by Jack O'Sullivan
SOUTH AFRICA'S Catholic bishops will in January consider launching a campaign of civil disabedience following unsuccessful talks last month with President P W Botha.
Lawbreaking is "one of the big questions we will need to face, Bishop Wilfred Napier,vice president of the Southern Africa Catholic Bishops' Conference, said in London this week.
"It is a possibility and we will have to see in January whether it becomes a reality". said Bishop Napier.
His hierarchy has discussed tactics with the Vatican and the Pope has left the final choices to their descretion, he said.
Bishop Napier, said the bishops who met Pesident Botha received "utter discouragment". They were "deeply insulted" when he told delegation leader, Cardinal Owen McCann that he could leave if he wished, after the churchman said he did not like what the president was saying.
Bishop Napier, who is on a seven-nation European tour with a fellow bishop, urged the West to use its economic muscle against apartheid.
He said: "Economic pressures are the only remaining way of bringing about non-violent change in South Africa. Otherwise we see the only alternative is a bloodbath."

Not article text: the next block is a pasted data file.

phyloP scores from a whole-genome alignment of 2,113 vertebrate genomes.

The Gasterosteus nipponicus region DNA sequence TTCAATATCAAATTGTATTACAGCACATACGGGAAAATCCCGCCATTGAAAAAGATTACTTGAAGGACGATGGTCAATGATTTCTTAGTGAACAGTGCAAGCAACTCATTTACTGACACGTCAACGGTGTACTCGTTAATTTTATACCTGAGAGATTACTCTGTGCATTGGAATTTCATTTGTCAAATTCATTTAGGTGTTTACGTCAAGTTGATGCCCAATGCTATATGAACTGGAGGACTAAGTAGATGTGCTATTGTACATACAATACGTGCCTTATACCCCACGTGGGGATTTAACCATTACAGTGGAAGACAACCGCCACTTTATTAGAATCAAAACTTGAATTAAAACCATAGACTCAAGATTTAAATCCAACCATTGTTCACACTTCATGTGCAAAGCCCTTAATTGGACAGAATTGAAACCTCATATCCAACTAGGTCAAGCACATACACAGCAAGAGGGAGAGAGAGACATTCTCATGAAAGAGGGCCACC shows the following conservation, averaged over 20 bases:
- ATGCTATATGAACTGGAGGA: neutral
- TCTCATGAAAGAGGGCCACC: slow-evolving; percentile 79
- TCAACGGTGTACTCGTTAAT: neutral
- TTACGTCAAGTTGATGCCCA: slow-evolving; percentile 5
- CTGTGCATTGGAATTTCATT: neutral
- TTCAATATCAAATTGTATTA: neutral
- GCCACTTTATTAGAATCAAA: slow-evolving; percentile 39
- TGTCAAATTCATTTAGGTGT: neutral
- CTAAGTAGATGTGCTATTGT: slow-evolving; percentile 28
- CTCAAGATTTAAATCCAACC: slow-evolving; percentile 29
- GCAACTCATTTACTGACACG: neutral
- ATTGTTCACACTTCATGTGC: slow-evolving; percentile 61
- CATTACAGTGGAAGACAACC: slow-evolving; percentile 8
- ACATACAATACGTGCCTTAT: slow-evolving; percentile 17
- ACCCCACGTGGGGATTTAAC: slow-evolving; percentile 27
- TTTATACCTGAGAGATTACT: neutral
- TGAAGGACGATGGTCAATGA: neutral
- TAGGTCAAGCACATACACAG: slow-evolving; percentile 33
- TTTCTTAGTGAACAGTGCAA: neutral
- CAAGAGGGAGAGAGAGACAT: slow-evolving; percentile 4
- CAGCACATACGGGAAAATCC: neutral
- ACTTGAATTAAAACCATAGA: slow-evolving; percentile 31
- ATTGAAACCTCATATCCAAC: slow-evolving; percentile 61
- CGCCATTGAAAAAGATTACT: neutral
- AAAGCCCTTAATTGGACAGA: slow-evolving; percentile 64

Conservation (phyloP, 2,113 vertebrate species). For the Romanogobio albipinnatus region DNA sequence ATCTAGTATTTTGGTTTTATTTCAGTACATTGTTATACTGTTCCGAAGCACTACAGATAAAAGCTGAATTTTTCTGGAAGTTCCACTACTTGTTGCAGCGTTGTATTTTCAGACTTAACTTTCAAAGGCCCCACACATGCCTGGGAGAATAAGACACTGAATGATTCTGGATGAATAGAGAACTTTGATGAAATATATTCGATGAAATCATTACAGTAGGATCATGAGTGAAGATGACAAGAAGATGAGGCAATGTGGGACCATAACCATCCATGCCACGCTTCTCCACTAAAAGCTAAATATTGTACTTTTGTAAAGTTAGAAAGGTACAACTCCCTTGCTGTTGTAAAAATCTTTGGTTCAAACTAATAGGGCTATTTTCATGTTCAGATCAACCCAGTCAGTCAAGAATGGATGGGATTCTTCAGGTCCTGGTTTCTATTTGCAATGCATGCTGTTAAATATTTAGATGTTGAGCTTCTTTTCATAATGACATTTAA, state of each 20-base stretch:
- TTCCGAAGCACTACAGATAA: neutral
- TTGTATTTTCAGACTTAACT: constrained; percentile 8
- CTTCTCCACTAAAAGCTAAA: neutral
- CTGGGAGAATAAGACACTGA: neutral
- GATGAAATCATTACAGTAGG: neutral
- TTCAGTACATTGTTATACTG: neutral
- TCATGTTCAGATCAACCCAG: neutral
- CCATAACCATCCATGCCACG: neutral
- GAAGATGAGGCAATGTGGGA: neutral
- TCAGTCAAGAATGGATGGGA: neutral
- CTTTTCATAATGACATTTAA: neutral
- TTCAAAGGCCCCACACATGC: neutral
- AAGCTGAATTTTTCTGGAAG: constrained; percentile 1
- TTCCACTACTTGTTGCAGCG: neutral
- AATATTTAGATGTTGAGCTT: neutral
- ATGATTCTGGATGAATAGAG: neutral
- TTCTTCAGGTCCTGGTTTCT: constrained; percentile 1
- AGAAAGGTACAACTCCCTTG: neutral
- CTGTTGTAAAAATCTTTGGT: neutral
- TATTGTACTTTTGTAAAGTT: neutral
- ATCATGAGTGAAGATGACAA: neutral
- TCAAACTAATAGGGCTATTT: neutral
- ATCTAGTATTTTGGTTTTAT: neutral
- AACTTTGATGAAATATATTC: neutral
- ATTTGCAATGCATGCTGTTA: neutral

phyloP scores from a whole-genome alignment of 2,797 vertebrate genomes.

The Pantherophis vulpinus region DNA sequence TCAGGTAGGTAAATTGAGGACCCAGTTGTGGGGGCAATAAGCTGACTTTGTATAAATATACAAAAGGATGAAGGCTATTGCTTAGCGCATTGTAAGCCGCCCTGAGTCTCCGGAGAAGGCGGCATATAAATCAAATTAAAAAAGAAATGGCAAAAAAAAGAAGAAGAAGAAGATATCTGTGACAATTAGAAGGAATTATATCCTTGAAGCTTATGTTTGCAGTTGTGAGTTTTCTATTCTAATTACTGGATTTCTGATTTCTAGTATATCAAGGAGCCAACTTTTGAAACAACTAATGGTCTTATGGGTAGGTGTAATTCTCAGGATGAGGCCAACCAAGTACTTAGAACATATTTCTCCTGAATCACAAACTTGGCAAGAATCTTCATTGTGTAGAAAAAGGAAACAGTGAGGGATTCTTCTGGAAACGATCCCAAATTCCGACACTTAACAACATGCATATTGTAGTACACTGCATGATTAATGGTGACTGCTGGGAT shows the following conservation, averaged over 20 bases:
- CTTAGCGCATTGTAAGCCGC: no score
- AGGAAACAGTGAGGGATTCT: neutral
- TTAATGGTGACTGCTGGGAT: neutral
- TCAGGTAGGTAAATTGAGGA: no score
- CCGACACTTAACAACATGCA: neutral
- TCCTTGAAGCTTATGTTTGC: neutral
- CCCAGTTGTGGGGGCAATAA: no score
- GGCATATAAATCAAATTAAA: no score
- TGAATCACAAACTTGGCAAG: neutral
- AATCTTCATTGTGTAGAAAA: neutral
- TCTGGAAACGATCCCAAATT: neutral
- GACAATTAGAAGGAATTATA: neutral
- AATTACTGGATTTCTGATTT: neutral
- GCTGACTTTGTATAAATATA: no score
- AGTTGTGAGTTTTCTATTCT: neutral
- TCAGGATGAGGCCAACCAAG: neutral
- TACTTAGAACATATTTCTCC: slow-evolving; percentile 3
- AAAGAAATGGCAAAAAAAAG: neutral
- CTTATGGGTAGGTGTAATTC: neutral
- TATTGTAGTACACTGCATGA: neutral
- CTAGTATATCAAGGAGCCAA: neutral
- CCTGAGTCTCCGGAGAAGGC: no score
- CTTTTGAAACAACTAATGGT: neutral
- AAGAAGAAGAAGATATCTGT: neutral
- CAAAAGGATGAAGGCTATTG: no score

He welcomed the Barclays pullout as having a "deep psychological impact" on the country. He said South Africa's bishops support "ecomonic pressure" because the term embraces a wider range of action than "sanctions" and because it is illegal in South Africa to publicly advocate sanctions.
Knock-on effect: Barclays move, page three Quoting a township survey, Bishop Napier said that the banned African National Congress has most support among blacks, the majority of whom, he said,were in favour a negotiated settlement rather than a violent solution.
From meeting ANC leaders in the Zambian capital Lusaka, he had a picture of them as